The Japanese are avid readers; the country’s publishing industry generated $22.5 billion in revenue last year, according to the Japan Book Publishers Association. A decade ago, long before the Kindle revolutionized the publishing world in the U.S., Japanese authors were writing novels using text messaging and readers were catching up on their favorite novels and manga comics on their mobile phones.
But when it comes to e-readers, the industry has gone nowhere. Although Sony, Panasonic, and Toshiba offer e-readers for local consumers, sales have been disappointing. Foreign companies have stayed away, in part because their software had difficulty handling Japanese characters, as well as text reading vertically rather than horizontally. Estimates for the total number of nonmanga e-books in the market vary, but attorney Yoshiyuki Miyashita, a partner at Tokyo law firm Nishimura & Asahi who advises clients on publishing issues, says there are only about 100,000 titles. For the world’s third-largest economy, that figure is tiny: Amazon.com alone has more than 1.4 million Kindle eBooks available on its U.S. website.
“People don’t want to buy the machines because there’s not very much content, and publishers aren’t keen to invest in the content because there aren’t many e-readers,” says Hamish Macaskill, managing director of English Agency Japan, a Tokyo literary agency. The Japanese market for e-books has also suffered because publishers have had difficulty obtaining digital rights to authors’ works, Masahiro Kitagawa, executive vice president of eBusiness development at Impress Holdings, a Tokyo-based publisher, said in an e-mail. Usually, Japanese publishers only have the right to print paper books while authors retain other rights. “Getting rights from the author is not an easy job,” Kitagawa wrote. “Editors are too busy to both publish new print books and manage rights for their old books. Usually publishing new books is a higher priority.”
Finally, though, Japan’s e-reader dark ages may be ending. EPUB 3.0, the latest open-standard software for digital readers developed by the International Digital Publishing Forum, an electronic publishing trade group, can display Japanese text vertically. That’s unlocked the door for some newcomers to the e-reader market, allowing them to use the same standards they use elsewhere rather than technology exclusive to Japan.
In July local e-commerce powerhouse Rakuten, which last year bought Kobo, a Toronto-based maker of e-readers, introduced a Japanese version of its gadget. In September, Google unveiled a Japanese-language version of its online bookstore, Google Play Books, aimed at buyers of its new Nexus 7 tablet. Apple announced in October a new version of its iBooks application that will support Japanese-language e-books. And on Oct. 24, Amazon announced it would start selling its Kindle Paperwhite e-reader in Japan with a starting price of 8,480 yen ($106). Amazon is also opening a Kindle store on its Japanese website and will have more than 50,000 Japanese-language Kindle books.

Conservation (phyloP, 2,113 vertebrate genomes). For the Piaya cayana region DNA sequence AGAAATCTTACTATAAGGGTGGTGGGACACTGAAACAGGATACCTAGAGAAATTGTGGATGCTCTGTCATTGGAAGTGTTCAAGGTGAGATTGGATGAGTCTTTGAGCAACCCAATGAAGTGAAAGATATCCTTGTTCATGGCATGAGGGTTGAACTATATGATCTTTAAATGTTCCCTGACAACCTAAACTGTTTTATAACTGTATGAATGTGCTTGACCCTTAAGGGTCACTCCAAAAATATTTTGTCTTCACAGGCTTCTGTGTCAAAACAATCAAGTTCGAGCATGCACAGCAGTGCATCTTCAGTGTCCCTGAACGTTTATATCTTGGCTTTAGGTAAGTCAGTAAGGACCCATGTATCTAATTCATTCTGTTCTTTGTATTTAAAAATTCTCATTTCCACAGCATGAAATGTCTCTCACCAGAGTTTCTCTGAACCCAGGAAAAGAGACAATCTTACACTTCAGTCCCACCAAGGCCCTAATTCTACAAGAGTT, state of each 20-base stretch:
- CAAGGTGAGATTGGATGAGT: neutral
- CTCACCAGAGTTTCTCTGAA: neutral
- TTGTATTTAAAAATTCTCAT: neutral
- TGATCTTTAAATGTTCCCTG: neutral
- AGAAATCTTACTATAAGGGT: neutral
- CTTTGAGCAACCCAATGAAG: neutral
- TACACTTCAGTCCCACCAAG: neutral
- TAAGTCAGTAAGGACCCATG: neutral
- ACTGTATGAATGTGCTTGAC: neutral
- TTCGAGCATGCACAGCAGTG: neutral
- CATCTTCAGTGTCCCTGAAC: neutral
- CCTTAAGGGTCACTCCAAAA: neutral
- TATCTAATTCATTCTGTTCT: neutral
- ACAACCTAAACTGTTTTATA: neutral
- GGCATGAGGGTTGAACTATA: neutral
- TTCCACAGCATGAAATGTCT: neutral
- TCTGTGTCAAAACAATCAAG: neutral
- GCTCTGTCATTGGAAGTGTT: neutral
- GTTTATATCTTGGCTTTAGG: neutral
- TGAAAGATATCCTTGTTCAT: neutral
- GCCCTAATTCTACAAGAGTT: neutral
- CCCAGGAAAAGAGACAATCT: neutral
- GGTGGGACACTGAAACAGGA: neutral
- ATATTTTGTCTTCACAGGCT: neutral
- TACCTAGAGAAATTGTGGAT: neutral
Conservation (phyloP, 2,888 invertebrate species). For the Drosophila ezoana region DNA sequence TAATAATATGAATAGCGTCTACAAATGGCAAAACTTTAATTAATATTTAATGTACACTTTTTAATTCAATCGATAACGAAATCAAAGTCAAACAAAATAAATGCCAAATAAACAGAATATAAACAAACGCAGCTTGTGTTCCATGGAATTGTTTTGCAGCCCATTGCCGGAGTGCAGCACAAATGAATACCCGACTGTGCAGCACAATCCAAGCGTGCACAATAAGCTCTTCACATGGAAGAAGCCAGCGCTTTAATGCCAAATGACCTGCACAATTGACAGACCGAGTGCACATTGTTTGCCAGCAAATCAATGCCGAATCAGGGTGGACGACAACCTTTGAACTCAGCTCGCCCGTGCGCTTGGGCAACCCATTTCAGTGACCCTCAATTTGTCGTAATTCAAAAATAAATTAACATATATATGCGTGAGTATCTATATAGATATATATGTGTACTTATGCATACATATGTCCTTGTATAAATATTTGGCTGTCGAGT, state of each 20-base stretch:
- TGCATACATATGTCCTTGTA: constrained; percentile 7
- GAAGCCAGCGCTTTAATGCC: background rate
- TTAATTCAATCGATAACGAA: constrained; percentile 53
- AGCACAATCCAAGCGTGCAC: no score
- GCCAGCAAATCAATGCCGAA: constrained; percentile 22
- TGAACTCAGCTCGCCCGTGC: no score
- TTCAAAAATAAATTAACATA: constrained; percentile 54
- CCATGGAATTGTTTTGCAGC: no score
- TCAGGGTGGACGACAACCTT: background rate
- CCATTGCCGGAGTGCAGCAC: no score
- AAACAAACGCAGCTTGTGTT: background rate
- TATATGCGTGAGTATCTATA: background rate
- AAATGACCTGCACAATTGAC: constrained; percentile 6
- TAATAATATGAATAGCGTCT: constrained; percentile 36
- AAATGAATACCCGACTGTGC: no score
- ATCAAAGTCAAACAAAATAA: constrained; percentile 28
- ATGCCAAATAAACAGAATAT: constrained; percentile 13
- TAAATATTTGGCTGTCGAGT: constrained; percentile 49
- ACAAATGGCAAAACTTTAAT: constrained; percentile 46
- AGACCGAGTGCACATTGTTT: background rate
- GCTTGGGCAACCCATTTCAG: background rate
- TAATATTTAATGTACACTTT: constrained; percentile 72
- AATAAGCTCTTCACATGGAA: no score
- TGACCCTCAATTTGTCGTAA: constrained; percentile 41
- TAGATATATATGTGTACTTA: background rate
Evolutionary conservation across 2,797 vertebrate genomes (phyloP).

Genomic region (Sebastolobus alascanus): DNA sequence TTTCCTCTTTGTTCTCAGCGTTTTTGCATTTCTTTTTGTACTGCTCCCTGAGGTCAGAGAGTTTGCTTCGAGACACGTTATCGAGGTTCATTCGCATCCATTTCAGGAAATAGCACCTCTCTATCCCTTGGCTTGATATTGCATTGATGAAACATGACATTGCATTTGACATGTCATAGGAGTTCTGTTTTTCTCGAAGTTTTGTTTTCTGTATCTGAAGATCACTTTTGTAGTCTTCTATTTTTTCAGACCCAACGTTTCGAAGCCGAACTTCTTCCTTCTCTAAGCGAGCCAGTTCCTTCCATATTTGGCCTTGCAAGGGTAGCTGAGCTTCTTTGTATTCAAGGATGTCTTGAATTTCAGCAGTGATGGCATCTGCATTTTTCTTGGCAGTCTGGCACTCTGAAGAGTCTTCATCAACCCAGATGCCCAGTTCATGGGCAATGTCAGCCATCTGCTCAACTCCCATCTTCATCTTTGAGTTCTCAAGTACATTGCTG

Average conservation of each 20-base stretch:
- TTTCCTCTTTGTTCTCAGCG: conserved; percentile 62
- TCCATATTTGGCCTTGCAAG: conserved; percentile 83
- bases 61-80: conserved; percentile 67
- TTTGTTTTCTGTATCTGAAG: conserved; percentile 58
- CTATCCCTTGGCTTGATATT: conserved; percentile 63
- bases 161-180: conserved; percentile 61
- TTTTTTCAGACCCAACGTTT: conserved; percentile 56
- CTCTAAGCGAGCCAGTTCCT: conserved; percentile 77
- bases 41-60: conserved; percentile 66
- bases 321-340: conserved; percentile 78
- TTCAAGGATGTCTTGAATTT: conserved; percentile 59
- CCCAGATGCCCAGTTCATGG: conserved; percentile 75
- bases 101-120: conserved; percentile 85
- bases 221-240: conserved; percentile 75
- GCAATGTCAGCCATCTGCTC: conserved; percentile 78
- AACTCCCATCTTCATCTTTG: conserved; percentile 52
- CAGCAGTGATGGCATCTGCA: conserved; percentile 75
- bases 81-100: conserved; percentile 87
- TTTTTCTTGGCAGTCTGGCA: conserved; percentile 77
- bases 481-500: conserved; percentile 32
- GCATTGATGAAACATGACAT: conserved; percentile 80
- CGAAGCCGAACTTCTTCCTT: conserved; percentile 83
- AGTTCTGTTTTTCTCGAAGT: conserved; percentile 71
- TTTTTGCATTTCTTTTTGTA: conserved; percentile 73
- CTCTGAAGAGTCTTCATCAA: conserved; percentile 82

That’s putting pressure on established players. Sony, an early leader in the market, recently released a new version of its Reader device at half the price of its predecessor (9,980 yen); on Oct. 11 the company announced it was opening its Reader bookstore to users of non-Sony Android mobile devices. Gamers who use Sony’s PlayStation Vita will also be able to download digital books from the Reader store.
Sony’s moves may have come too late for it to dominate the market, says Robin Birtle, chief executive officer of Tokyo-based digital publisher Sakkam Press. “They should have owned this, and they didn’t,” he says. “They had a very good reader and didn’t do anything with it.” Birtle says Amazon’s Kindle will be the product to “make digital devices go from being a sideshow to being mainstream.”
Many obstacles still remain. Publishers are lobbying Japanese lawmakers to change the copyright law so digital publishing is easier, says Miya-shita, but that will take time. For now they have to try to reach more deals with authors. And some players in e-books don’t have any plans for Japan. Barnes & Noble, for example, is only now making its first move internationally to the U.K.
Other companies may eventually join the field, but Rakuten Chairman and CEO Hiroshi Mikitani says, “We welcome all these new services. I don’t want to compete against each other, kill each other, in this small pond. It is still too early.” He does appear to have at least one rival in his sights. In July, Mikitani sat down at the Tokyo International Book Fair with the president of local publisher Kodansha and presented him with a gift: a T-shirt saying “Destroy Amazon.”